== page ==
The resurgence of vinyl records is a curiosity to some and a passion for others. It’s arguably antiquated technology at this point, but that’s also part of its appeal. Sony is looking to bridge the gap with the PS-LX310BT, a turntable that mixes modern technology to play a very old format. The company showed the new item at CES this week.
The PS-LX310BT can play your music over wireless spielers via Bluetooth, or you can listen to records over an included USB-C port (but USB is just available on the US version of the product, Sony tells us). Of course, you can connect it to your stereo setup the old-fashioned way if any of that rationals like blasphemy to you. Additionally, it includes a built-in phono stage, and you can decide from three audio settings—high, mid, and low—to best present the minutes you want to play.
It also has an aluminum tone arm that, like some in style record players, can automatically raise and lower when tracks start and end, then resurface to its neutral position on the side once the record has finished playing—and an aluminum die-cast serving dish to match. It offers two operating speeds (33-1/2 rpm, and 45rpm,) and can accommodate both 7-inch and 12-inch logs.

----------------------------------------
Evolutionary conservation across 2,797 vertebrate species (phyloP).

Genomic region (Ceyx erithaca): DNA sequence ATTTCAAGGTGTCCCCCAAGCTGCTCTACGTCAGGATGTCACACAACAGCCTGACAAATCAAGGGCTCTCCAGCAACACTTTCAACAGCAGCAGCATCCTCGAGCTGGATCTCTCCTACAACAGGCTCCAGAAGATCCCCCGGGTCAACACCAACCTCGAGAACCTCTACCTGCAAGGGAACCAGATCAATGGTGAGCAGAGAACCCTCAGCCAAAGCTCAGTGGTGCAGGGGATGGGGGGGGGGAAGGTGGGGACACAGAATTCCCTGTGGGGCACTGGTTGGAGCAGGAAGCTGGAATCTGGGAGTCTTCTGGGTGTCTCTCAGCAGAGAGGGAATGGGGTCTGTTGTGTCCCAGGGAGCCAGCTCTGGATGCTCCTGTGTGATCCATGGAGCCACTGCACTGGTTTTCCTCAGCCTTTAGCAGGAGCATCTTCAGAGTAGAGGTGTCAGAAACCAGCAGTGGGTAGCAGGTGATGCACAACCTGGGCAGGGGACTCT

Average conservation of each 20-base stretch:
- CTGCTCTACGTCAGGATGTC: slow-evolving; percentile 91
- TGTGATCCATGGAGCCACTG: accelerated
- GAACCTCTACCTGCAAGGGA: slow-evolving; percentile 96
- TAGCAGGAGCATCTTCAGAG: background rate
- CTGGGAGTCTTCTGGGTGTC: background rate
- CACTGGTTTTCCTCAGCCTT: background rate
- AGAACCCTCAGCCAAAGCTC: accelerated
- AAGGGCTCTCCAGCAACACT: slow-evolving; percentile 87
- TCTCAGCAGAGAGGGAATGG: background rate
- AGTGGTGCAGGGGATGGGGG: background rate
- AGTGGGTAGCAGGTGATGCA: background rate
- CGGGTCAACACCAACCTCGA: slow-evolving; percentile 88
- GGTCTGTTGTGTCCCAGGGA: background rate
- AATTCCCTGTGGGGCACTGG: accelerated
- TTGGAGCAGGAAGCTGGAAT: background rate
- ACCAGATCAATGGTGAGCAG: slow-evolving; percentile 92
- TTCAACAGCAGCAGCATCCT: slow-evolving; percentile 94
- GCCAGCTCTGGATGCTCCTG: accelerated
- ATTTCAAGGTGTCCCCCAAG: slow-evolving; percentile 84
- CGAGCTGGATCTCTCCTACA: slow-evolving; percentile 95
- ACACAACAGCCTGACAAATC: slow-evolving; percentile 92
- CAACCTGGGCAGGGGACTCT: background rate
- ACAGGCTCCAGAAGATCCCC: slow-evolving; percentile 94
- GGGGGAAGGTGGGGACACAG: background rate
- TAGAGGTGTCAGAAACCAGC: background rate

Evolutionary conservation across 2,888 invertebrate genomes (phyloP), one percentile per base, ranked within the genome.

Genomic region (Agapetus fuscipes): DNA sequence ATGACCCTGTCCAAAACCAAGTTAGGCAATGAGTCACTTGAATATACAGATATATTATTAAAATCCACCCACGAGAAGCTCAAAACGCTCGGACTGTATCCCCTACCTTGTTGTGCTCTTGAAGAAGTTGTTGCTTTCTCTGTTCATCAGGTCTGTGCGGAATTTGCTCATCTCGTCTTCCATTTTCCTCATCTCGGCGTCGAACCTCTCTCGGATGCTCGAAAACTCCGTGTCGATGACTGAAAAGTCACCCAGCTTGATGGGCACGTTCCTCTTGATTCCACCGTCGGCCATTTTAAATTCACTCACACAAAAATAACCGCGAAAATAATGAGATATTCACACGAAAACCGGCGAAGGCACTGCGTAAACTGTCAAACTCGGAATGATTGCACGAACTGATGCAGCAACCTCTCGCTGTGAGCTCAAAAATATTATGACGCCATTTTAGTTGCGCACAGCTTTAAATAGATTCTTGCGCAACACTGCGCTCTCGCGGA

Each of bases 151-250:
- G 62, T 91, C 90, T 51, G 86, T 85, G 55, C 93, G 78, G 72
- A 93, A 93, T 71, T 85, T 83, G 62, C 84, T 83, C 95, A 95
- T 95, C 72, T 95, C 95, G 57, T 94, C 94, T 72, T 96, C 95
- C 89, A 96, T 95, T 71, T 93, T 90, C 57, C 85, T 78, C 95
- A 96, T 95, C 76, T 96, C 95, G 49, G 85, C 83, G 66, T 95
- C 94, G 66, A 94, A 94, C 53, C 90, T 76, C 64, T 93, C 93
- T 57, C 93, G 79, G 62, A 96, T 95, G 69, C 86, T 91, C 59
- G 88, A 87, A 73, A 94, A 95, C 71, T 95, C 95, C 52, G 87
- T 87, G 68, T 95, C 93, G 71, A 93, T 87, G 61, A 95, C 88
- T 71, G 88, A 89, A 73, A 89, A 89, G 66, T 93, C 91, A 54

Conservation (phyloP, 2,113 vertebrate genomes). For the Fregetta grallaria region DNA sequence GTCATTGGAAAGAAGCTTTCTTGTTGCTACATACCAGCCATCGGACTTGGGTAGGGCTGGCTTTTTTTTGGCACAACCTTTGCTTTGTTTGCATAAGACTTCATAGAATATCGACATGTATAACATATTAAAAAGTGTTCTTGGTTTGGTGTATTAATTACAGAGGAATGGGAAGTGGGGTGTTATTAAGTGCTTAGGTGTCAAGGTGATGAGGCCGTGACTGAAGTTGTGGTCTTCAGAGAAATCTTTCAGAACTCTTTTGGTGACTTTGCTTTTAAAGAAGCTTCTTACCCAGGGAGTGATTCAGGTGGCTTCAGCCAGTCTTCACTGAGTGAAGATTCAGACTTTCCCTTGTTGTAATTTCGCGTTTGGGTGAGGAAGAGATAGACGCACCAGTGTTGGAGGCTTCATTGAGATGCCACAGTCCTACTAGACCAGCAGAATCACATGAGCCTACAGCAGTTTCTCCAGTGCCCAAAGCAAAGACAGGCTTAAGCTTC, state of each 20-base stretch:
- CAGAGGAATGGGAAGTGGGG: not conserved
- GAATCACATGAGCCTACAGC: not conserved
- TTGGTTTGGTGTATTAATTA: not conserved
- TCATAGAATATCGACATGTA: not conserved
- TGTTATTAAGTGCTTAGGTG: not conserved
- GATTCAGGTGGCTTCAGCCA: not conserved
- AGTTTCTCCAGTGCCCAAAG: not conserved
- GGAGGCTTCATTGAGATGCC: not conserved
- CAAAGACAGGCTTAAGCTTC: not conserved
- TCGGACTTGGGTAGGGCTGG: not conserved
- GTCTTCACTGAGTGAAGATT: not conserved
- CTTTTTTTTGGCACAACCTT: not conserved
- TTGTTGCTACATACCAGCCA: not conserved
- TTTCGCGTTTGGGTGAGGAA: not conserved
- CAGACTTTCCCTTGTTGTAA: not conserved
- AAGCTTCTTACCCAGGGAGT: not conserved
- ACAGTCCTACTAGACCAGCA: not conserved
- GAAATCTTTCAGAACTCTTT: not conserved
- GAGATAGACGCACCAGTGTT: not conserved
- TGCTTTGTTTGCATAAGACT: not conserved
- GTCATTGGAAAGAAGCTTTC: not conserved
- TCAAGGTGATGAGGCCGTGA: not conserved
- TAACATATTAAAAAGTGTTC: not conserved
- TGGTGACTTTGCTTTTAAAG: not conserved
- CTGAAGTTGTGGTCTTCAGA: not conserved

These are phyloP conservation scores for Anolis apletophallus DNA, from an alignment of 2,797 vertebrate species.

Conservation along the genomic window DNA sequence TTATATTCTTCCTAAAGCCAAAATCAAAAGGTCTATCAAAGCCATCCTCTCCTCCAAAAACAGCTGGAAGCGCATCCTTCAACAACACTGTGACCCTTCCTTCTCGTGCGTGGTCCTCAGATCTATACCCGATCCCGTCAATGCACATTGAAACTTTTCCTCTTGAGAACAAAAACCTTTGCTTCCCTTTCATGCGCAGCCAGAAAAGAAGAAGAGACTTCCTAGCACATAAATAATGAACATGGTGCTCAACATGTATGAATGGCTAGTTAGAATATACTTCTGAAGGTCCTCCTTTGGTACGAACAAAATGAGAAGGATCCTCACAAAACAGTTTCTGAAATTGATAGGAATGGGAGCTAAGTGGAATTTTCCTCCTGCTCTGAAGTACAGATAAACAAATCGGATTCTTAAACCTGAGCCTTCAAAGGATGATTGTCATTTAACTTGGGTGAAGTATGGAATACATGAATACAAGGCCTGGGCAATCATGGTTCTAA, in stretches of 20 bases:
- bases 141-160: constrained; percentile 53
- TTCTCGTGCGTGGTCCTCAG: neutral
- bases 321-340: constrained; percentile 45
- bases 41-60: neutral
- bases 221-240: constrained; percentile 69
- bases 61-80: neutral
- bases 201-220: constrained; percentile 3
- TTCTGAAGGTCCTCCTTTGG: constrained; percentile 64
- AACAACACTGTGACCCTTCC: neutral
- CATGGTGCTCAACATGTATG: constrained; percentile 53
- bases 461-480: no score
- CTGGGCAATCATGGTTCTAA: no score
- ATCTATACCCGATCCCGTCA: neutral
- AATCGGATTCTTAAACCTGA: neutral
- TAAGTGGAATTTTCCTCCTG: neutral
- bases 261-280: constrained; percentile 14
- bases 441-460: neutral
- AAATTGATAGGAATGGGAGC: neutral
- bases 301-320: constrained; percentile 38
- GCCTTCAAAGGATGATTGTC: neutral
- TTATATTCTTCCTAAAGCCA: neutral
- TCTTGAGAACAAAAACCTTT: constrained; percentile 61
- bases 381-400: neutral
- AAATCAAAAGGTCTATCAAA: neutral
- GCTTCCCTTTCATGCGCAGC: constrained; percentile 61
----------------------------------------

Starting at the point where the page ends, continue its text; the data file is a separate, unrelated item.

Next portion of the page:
The unit measures at 367×430×108mm, so it’s actually compact, and it has a clean look that should allow it to blend into most latitudes.
There’s a certain fascination to gadgets that are fundamentally decades-old technology, reinterpreted including a contemporary lens. It’s odd using a format that is all about the warmth of its analog conservative, only to transmit it digitally. But sometimes what’s old can be just as appealing as what’s new, albeit for remarkable reasons, and you want to hold on to just a little of that. The versatility of this produce may have some appeal—yes, you can connect it to your analog speakers, but if you’re abroad in the home, you can stream the audio there instead. (There are other clarifications out there for this from Sonos and others, though.)
The turntable compel become available in April, and the UK price is £200, but the company hasn’t partitioned US pricing yet.